Review of Firefight by Brandon Sanderson

May 22, 2015 by · Leave a Comment
Filed under: Reviews 

SFFaudio Review

Firefight by Brandon SandersonFirefight (The Reckoners #2)
By Brandon Sanderson; Performed by MacLeod Andrews
Publisher: Brilliance Audio
Publication Date: 17 February 2015
[UNABRIDGED] – 12 hours

Themes: / YA / fantasy / magic / superpowers /
Publisher summary:

Brandon Sanderson, the #1 New York Times bestselling author of Words of Radiance, coauthor of Robert Jordan’s Wheel of Time series, and creator of the internationally bestselling Mistborn Trilogy, presents the second book in the Reckoners series: Firefight, the sequel to the #1 bestseller Steelheart.Newcago is free. They told David it was impossible, that even the Reckoners had never killed a High Epic. Yet Steelheart—invincible, immortal, unconquerable—is dead. And he died by David’s hand. Eliminating Steelheart was supposed to make life simpler. Instead, it only made David realize he has questions. Big ones. And no one in Newcago can give him answers. Babylon Restored, the city formerly known as the borough of Manhattan, has possibilities, though. Ruled by the mysterious High Epic Regalia, Babylon Restored is flooded and miserable, but David is sure it’s the path that will lead him to what he needs to find. Entering a city oppressed by a High Epic despot is risky, but David’s willing to take the gamble. Because killing Steelheart left a hole in David’s heart. A hole where his thirst for vengeance once lived. Somehow, he filled that hole with another Epic—Firefight. And now he will go on a quest darker and even more dangerous than the fight against Steelheart to find her, and to get his answers.

I really liked Steelheart and this book was a good continuation of the story even though I didn’t like it quite as much. A new location, different situations, new epics, and even worse similes come together for a new adventure for David and The Reckoners. If you enjoyed the first book you will almost certainly like this one too…unless you throw the book through a window due to one of David’s many terrible similes.

The story is kind of similar as Steelheart except that it takes place in the remnants of Manhattan where many strange things are happening. I had more trouble following the details of the world this time around because the descriptions of the world are a bit harder to imagine. The world as described is really interesting in concept but it’s hard to follow sometimes with how things actually play out.

Sanderson is known for magic systems and he is no slouch here. The new powers and weaknesses of epics coupled with the the heck is going on with Calamity (the light in the sky that coincided with people attaining super powers) makes for interesting developments in the overall plot. I do like how Sanderson always has a plan for developing the magic system with each book and we definitely learn more in this book. I still really love the concept of a world with super heroes that are all corrupted – it’s such an interesting spin on the normal super hero story.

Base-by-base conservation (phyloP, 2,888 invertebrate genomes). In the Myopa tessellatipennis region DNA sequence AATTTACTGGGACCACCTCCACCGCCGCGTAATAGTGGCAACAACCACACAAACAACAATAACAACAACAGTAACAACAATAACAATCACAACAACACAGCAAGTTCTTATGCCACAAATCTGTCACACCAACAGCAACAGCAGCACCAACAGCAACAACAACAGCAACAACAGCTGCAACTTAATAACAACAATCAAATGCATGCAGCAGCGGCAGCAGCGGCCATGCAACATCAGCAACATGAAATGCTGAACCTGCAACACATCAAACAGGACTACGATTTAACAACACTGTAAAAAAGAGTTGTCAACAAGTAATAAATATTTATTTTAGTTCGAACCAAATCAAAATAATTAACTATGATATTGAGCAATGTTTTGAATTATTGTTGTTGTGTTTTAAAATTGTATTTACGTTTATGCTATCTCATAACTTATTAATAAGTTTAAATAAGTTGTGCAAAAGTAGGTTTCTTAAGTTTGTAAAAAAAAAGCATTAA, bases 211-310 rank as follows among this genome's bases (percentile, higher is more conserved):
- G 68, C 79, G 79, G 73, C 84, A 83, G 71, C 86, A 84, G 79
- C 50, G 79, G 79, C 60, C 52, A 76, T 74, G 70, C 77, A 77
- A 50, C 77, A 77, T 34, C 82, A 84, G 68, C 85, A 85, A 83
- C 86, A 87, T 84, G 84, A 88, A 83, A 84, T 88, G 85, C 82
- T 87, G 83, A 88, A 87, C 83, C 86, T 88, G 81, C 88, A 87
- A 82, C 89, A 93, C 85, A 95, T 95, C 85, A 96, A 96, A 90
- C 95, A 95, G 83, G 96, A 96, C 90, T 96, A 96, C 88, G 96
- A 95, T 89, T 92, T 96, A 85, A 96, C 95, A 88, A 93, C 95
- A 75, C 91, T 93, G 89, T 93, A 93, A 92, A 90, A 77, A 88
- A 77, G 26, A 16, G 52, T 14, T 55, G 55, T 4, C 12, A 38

On the audio side of things MacLeod Andrews does a fine job narrating the story. He does some good voices that fit the characters well and puts sufficient emotion in his delivery. I think the audio version of this book is a great way to experience it.

Posted by Tom Schreck

Review of Willful Child by Steven Erikson

March 11, 2015 by · Leave a Comment
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SFFaudio Review

Willful Child by Steven EriksonWillful Child
By Steven Erikson; Read by MacLeod Andrews
Publisher: Brilliance Audio
[UNABRIDGED] – 9 hours

Themes: / science fiction / space / spoof / homage /

Publisher summary:

These are the voyages of the starship A.S.F. Willful Child. Its ongoing mission: to seek out strange new worlds on which to plant the Terran flag, to subjugate and if necessary obliterate new life-forms, to boldly blow the.…And so we join the not-terribly-bright but exceedingly cock-sure Captain Hadrian Sawback and his motley crew on board the Starship Willful Child for a series of devil-may-care, near-calamitous and downright chaotic adventures through ‘the infinite vastness of interstellar space.’The New York Times bestselling author of the acclaimed Malazan Book of the Fallen sequence has taken his lifelong passion for Star Trek and transformed it into a smart, inventive, and hugely entertaining spoof on the whole mankind-exploring-space-for-the-good-of-all-species-but-trashing-stuff-with-a-lot-of-high-tech-gadgets-along-the-way, overblown adventure. The result is an SF novel that deftly parodies the genre while also paying fond homage to it.

Willful Child by Steven Erikson tells the rambling adventures of Captain Hadrian Sawback and his crew after his appointment to the A.S.F. Willful Child. It’s a broad comedy Star Trek spoof that feels as episodic as the TV show with no bigger story arc to tie everything together. What begins as an often interrupted quest to bring an AI to her home system (a quest that turns out to be pointless as the AI neither learns nothing of her origins nor cares) becomes a haphazard rescue mission requested by the seemingly unrelated, quickly forgotten characters from the prologue. But in a book like this, the plot is obviously a vehicle for the antics of our heroic captain.